i frequently find myself reaching for the "Contact the Editors" page to inform them of misspelt words or poor grammatical constructions. It's really very disappointing.
I had English Comprehension, English Language *AND* grammar lessons at school. I grew to love my engagement with my mother tongue and I feel pretty confident that I can both speak and write to a high, consistent level with minimal errors. I certainly take pride in the fact that I can use their, there and they're appropriately (and the same for its / it's / its' - SERIOUSLY, IT'S NOT THAT HARD). The plague of hyphens slowly infesting written British English is a particular bugbear too... Hyphen-this, intersected-that! Unnecessary and illogical in some cases.
The old gem I always wheel out in these situations is a crudely handwritten sign outside the village where I grew up: "TRACTOR,S TURNING"
Mine's the one with the Oxford Super Compact Pico Pocket English Dictionary in it
@Mark 65 re: variable quality
Hardly, stop trying to provoke me into an argument. ;-)
I'd rather that people could buy FLACs, with appropriate 300dpi artwork (or ALACs in Apple's case) and have that copy available everywhere. I have no problem with people having music they've purchased available on all devices, it's the scenario of Match being used for nefarious purposes I have a problem with.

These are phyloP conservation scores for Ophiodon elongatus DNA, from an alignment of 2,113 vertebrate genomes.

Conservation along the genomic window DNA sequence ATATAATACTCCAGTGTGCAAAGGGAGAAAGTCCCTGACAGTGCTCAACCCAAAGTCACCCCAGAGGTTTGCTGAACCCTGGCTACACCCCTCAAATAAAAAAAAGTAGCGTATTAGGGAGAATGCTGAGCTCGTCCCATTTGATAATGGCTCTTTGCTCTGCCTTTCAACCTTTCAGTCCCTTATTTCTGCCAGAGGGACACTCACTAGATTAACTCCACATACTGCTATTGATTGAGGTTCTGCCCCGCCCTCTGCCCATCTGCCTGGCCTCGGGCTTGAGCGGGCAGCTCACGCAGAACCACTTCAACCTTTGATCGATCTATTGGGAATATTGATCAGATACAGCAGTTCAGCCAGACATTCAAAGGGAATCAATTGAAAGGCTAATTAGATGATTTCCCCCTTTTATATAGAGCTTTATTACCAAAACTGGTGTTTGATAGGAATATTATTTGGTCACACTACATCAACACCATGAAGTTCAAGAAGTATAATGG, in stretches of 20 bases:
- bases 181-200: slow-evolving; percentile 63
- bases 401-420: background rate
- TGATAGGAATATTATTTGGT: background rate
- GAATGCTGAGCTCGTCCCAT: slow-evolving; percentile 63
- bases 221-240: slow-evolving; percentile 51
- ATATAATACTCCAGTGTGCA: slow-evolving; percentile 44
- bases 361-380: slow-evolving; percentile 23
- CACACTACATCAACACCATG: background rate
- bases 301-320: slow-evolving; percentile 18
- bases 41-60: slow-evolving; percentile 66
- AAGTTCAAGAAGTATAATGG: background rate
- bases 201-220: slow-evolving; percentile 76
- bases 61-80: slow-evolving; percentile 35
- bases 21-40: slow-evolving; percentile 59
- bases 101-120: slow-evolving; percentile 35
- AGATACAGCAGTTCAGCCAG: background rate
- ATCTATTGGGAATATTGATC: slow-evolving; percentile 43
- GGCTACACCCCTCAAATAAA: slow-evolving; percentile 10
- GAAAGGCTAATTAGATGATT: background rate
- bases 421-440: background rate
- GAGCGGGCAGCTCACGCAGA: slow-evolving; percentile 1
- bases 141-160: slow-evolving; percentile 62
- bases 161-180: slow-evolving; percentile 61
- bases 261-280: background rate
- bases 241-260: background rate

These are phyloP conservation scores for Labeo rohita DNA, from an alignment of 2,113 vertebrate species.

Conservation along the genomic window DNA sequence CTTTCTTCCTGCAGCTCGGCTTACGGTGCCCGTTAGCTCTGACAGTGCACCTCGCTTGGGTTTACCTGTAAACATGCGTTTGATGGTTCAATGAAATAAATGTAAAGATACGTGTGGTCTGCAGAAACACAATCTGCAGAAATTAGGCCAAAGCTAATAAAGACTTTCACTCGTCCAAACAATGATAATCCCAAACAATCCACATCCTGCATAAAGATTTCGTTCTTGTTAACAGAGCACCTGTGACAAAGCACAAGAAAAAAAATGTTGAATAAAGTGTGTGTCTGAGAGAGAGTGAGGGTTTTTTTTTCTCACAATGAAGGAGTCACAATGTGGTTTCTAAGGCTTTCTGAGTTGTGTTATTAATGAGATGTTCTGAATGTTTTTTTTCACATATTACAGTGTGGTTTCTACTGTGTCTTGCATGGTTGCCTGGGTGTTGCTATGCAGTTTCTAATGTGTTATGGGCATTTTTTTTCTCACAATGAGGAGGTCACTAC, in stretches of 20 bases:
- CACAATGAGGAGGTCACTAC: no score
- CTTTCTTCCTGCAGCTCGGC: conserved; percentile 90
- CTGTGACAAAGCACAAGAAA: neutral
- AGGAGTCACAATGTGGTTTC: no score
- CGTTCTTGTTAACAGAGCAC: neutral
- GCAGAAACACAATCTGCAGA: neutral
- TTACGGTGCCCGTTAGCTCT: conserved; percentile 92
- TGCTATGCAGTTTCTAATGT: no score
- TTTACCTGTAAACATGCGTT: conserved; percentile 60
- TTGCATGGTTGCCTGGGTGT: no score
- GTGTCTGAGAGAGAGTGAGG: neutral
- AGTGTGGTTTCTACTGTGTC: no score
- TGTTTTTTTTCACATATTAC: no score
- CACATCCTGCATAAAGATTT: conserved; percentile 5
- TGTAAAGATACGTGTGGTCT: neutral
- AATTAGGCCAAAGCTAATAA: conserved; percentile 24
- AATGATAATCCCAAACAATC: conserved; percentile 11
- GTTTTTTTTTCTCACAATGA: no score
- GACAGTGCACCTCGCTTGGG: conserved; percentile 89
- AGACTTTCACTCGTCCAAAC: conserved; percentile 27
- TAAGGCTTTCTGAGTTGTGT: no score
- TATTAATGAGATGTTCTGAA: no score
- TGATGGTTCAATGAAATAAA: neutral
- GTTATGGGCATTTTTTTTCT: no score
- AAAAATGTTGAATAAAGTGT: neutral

Ideally I'd like a service which built on what AllOfMP3 offered - you pay for the quality you want; the premium for FLAC, the lowest for 128kbps. However I'd have it so you could optionally buy the FLAC then have the service transcode to MP3 / AAC on the fly for mobile devices, or you could download a LQ copy as AAC or MP3 for your MP3 player but always have the master FLACs available. It's certainly feasible as Apple have shown, because this is almost exactly what they're doing (just with one fixed bitrate and no download of the lossless original).